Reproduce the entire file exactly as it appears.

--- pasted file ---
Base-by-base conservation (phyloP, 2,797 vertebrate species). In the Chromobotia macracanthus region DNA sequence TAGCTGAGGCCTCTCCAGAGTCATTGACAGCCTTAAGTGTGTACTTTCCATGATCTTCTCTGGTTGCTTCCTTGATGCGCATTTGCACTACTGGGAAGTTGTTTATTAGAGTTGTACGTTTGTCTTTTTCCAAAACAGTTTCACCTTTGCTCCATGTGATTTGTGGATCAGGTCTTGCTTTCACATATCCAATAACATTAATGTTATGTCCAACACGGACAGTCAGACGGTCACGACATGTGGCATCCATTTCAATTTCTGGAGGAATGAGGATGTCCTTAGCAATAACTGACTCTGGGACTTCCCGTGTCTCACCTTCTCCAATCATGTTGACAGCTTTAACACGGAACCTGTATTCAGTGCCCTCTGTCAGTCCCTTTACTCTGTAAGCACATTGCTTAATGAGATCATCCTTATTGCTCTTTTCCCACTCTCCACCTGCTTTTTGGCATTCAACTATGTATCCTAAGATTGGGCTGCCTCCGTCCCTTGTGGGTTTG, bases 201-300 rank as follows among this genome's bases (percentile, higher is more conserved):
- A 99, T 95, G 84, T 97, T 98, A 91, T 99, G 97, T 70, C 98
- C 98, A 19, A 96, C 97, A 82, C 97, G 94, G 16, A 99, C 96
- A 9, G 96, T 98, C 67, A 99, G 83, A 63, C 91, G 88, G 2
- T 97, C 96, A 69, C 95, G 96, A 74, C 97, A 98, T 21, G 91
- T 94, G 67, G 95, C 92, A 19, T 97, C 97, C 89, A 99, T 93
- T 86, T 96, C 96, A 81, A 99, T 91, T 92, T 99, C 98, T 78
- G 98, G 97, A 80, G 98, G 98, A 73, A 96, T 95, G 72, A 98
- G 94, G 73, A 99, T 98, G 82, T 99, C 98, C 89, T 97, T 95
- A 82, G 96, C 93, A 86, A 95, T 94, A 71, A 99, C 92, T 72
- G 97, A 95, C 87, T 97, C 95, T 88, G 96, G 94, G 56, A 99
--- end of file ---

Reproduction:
Base-by-base conservation (phyloP, 2,797 vertebrate species). In the Chromobotia macracanthus region DNA sequence TAGCTGAGGCCTCTCCAGAGTCATTGACAGCCTTAAGTGTGTACTTTCCATGATCTTCTCTGGTTGCTTCCTTGATGCGCATTTGCACTACTGGGAAGTTGTTTATTAGAGTTGTACGTTTGTCTTTTTCCAAAACAGTTTCACCTTTGCTCCATGTGATTTGTGGATCAGGTCTTGCTTTCACATATCCAATAACATTAATGTTATGTCCAACACGGACAGTCAGACGGTCACGACATGTGGCATCCATTTCAATTTCTGGAGGAATGAGGATGTCCTTAGCAATAACTGACTCTGGGACTTCCCGTGTCTCACCTTCTCCAATCATGTTGACAGCTTTAACACGGAACCTGTATTCAGTGCCCTCTGTCAGTCCCTTTACTCTGTAAGCACATTGCTTAATGAGATCATCCTTATTGCTCTTTTCCCACTCTCCACCTGCTTTTTGGCATTCAACTATGTATCCTAAGATTGGGCTGCCTCCGTCCCTTGTGGGTTTG, bases 201-300 rank as follows among this genome's bases (percentile, higher is more conserved):
- A 99, T 95, G 84, T 97, T 98, A 91, T 99, G 97, T 70, C 98
- C 98, A 19, A 96, C 97, A 82, C 97, G 94, G 16, A 99, C 96
- A 9, G 96, T 98, C 67, A 99, G 83, A 63, C 91, G 88, G 2
- T 97, C 96, A 69, C 95, G 96, A 74, C 97, A 98, T 21, G 91
- T 94, G 67, G 95, C 92, A 19, T 97, C 97, C 89, A 99, T 93
- T 86, T 96, C 96, A 81, A 99, T 91, T 92, T 99, C 98, T 78
- G 98, G 97, A 80, G 98, G 98, A 73, A 96, T 95, G 72, A 98
- G 94, G 73, A 99, T 98, G 82, T 99, C 98, C 89, T 97, T 95
- A 82, G 96, C 93, A 86, A 95, T 94, A 71, A 99, C 92, T 72
- G 97, A 95, C 87, T 97, C 95, T 88, G 96, G 94, G 56, A 99